“I taught a class on creating comics in Dublin that I really enjoyed,” PJ continues, “and I focused the entire thing around ‘Future Shocks’ – from idea to story to script to drawing. I had felt a bit like a fraud on the scripting, never having really written one, but I think I understand the rules well enough to describe them.
“Essentially, you have four pages to tell a story, and while the twist is important, it’s also important to bring a twist of some kind to every page. And that really informed how I approached the ‘Terror Tale’. It wasn’t enough to have a twist ending, and anyway, I don’t really think you need a twist ending for a horror tale, but if you can add a twist and existential dread? Well, that feels like the best way to do it.
“Page One of ‘Roots’ is a good example of that, I needed to establish the family, the location and the relationships, and I saw it in my head as voiceover (I’ve largely tried avoiding captions except where absolutely neccessary) and I think the twist there, the mum talking about these idyllic family photos, then we reveal the son lying arms filled with needle jags, dads stuff all around – that I think works well enough on it’s own as a short horror story.
“There are elements a little clunkier than I’d like,” PJ acknowledges. “I’m not in anyway gonna say this is a perfect bit of writing, I think I fumbled some of the execution, but generally, very happy with that first page, and the story as a whole.”
You drew as well as wrote the strip. Was it full script or Marvel Method?
“I wanted to submit it to Matt as a proper written submission, rather than ‘Hey, I’ve been drawing for 20 years, give me four pages and I’ll send you finished horror story’. I have a massive advantage over any unknown writers in that I can email Matt directly, but I don’t want to abuse that position, so I sent a short synopsis, and then a full script. The synopsis included about six other ideas for shorts springing out of the ink idea. I wanted to suggest there’s more if this works.
Here’s the original synopsis:
A drug addict prodigal son returns home – but only to steal what he can. His mother’s pride and joy, after her son, has always been her green house. After her son left the plants died until she stumbled across a mysterious black bottle, molded with an octopus design and containing a deep dark, almost alive, ink. She’s been feeding the plants, a drop a day on this substance. When the son attempts to deal with his mother, in the green house the plants attack him. And become part of him. He’s home and he will never, ever leave again.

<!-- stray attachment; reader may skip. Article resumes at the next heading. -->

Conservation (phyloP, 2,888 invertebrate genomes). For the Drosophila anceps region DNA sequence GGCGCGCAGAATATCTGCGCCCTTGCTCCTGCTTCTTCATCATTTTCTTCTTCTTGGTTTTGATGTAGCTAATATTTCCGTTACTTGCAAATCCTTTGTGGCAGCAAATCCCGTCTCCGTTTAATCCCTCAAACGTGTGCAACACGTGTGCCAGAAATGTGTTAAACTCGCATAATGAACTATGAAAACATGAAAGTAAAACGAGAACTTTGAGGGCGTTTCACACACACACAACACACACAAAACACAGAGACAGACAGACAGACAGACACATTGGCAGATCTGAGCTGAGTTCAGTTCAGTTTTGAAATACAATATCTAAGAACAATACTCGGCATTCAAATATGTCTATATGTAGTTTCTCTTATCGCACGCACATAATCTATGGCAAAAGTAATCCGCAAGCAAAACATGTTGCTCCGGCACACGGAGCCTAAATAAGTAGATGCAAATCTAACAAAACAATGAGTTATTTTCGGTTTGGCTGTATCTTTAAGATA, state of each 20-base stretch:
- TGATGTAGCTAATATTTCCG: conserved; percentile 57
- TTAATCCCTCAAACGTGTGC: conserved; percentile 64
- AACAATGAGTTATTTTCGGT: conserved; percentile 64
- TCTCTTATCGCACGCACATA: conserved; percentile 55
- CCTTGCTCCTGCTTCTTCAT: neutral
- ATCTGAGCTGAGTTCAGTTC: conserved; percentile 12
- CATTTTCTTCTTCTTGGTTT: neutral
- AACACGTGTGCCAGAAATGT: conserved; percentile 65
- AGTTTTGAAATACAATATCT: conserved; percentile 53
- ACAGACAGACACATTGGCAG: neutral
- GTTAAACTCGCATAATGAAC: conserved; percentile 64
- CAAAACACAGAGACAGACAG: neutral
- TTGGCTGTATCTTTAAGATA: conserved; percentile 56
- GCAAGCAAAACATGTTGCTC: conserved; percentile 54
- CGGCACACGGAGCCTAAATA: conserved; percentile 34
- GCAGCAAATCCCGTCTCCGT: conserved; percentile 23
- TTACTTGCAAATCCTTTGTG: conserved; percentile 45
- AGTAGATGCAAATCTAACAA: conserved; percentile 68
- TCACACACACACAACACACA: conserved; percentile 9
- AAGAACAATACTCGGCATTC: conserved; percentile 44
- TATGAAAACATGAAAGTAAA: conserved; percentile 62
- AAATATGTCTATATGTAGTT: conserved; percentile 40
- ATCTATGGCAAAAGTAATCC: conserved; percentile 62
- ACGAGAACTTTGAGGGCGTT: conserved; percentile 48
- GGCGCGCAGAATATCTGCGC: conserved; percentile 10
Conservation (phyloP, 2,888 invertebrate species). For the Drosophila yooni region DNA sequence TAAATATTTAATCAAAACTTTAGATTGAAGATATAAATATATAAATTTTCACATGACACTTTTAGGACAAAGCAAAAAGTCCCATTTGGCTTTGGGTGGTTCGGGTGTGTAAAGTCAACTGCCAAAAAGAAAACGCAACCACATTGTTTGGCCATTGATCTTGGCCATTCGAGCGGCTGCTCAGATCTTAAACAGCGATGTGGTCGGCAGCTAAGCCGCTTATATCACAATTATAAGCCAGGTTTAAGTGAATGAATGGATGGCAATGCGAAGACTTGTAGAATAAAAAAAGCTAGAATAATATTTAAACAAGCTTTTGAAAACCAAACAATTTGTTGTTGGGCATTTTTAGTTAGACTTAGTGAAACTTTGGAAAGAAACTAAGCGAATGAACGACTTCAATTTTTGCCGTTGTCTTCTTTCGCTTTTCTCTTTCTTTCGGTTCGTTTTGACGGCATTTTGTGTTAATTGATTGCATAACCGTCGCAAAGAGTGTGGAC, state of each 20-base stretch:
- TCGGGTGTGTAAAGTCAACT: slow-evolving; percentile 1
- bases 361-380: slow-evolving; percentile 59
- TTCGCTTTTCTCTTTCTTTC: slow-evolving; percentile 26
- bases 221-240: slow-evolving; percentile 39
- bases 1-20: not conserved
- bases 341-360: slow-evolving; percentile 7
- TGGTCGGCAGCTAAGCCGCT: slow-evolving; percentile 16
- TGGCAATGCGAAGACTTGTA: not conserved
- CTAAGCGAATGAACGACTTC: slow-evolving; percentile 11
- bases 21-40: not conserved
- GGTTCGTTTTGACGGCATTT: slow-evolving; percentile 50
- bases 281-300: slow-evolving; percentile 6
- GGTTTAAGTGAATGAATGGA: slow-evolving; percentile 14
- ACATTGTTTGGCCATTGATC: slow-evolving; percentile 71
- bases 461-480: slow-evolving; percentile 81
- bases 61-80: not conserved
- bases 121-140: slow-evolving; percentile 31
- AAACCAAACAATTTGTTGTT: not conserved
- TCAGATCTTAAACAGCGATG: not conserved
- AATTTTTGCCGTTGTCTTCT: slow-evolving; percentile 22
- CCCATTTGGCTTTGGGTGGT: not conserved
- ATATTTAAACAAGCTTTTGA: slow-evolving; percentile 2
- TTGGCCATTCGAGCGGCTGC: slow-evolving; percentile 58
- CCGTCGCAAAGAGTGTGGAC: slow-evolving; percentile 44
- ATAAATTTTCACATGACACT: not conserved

“The original script had the son plan a burglary with two bozos, then break in and the bozos run off, then he confronts the mum. Matt suggested we, instead, start with the son still at home and build up the mum and son relationship. Checking my emails, it turns out I’d thought of the opening page to basically take care of that problem, while walking around Sainsbury’s – which, and I’ll have to check with my accountant, may mean I can put all that days shopping on my taxes.
“Once Matt okay’d it, I checked if he wanted me to draw it (20 years in 2000AD, and I still have enough imposter syndrome to stop me assuming Matt might want me to draw it). It was fun to draw. As I said earlier, I think I messed up some of the story telling, which is a bit frustrating as I don’t know if that was my fault or the writer’s fault. Certainly I drew it in superfast time, always a sign that I’m enjoying myself.
“I have an idea for a sequel, much more of a period piece,” PJ teases, “and something that would be equally great fun to draw. I just have to find time to write it!”
• Check out “Terror Tales – Roots”, written and drawn by PJ Holden, in the latest issue of 2000AD, on sale now – available in comic shops, all good newsagents and direct from the 2000AD web shop here
PJ Holden is a Belfast based comic artist who’s best known for his work on 2000AD and Judge Dredd. He’s been working professionally for over 20 years and in that time has drawn everything. He’s been super busy this past year and you can see his most recent work is for DC Horror, helping John McCrea beat some deadlines in Soul Plumber (a six-issue limited series).
He can be next seen drawing The Lion and the Eagle, a four-issue prestige format series, written by Garth Ennis from Aftershock Comics, first issue due 16th February.
In May, PJ’s work can be found in the pages of Time Before Time issue 12, written by Rory McConville and Declan Shalvey. (More about Time Before Time here on the Image Comics web site)